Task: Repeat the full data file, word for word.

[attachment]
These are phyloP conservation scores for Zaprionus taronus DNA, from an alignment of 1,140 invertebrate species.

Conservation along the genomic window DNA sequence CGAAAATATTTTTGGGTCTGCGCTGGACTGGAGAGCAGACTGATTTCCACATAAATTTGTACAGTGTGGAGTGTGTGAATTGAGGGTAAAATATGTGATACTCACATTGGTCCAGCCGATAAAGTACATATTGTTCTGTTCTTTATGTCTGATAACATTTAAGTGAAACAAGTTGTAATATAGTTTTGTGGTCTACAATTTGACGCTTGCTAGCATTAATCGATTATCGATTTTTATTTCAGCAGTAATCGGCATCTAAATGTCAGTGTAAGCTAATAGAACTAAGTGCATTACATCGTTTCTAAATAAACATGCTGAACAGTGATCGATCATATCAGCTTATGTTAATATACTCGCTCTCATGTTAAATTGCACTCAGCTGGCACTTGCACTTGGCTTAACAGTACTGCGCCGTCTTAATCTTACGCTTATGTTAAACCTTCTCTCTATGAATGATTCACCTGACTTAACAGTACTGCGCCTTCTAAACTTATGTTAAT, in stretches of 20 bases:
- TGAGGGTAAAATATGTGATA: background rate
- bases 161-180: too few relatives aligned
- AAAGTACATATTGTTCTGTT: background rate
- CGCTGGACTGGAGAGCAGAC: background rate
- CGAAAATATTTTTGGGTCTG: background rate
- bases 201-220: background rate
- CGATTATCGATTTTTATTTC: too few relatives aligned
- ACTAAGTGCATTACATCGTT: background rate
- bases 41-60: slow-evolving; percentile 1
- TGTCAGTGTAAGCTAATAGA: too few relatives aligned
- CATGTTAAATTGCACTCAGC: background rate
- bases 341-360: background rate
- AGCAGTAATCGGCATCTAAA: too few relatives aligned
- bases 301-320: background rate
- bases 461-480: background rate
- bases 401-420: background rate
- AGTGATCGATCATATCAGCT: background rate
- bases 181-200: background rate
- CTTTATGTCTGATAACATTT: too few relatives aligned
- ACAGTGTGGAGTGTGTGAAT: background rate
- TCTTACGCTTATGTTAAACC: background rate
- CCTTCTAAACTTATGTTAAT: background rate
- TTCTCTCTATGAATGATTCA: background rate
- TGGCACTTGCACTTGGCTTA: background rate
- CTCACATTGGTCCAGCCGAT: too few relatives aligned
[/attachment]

These are phyloP conservation scores for Zaprionus taronus DNA, from an alignment of 1,140 invertebrate species.

Conservation along the genomic window DNA sequence CGAAAATATTTTTGGGTCTGCGCTGGACTGGAGAGCAGACTGATTTCCACATAAATTTGTACAGTGTGGAGTGTGTGAATTGAGGGTAAAATATGTGATACTCACATTGGTCCAGCCGATAAAGTACATATTGTTCTGTTCTTTATGTCTGATAACATTTAAGTGAAACAAGTTGTAATATAGTTTTGTGGTCTACAATTTGACGCTTGCTAGCATTAATCGATTATCGATTTTTATTTCAGCAGTAATCGGCATCTAAATGTCAGTGTAAGCTAATAGAACTAAGTGCATTACATCGTTTCTAAATAAACATGCTGAACAGTGATCGATCATATCAGCTTATGTTAATATACTCGCTCTCATGTTAAATTGCACTCAGCTGGCACTTGCACTTGGCTTAACAGTACTGCGCCGTCTTAATCTTACGCTTATGTTAAACCTTCTCTCTATGAATGATTCACCTGACTTAACAGTACTGCGCCTTCTAAACTTATGTTAAT, in stretches of 20 bases:
- TGAGGGTAAAATATGTGATA: background rate
- bases 161-180: too few relatives aligned
- AAAGTACATATTGTTCTGTT: background rate
- CGCTGGACTGGAGAGCAGAC: background rate
- CGAAAATATTTTTGGGTCTG: background rate
- bases 201-220: background rate
- CGATTATCGATTTTTATTTC: too few relatives aligned
- ACTAAGTGCATTACATCGTT: background rate
- bases 41-60: slow-evolving; percentile 1
- TGTCAGTGTAAGCTAATAGA: too few relatives aligned
- CATGTTAAATTGCACTCAGC: background rate
- bases 341-360: background rate
- AGCAGTAATCGGCATCTAAA: too few relatives aligned
- bases 301-320: background rate
- bases 461-480: background rate
- bases 401-420: background rate
- AGTGATCGATCATATCAGCT: background rate
- bases 181-200: background rate
- CTTTATGTCTGATAACATTT: too few relatives aligned
- ACAGTGTGGAGTGTGTGAAT: background rate
- TCTTACGCTTATGTTAAACC: background rate
- CCTTCTAAACTTATGTTAAT: background rate
- TTCTCTCTATGAATGATTCA: background rate
- TGGCACTTGCACTTGGCTTA: background rate
- CTCACATTGGTCCAGCCGAT: too few relatives aligned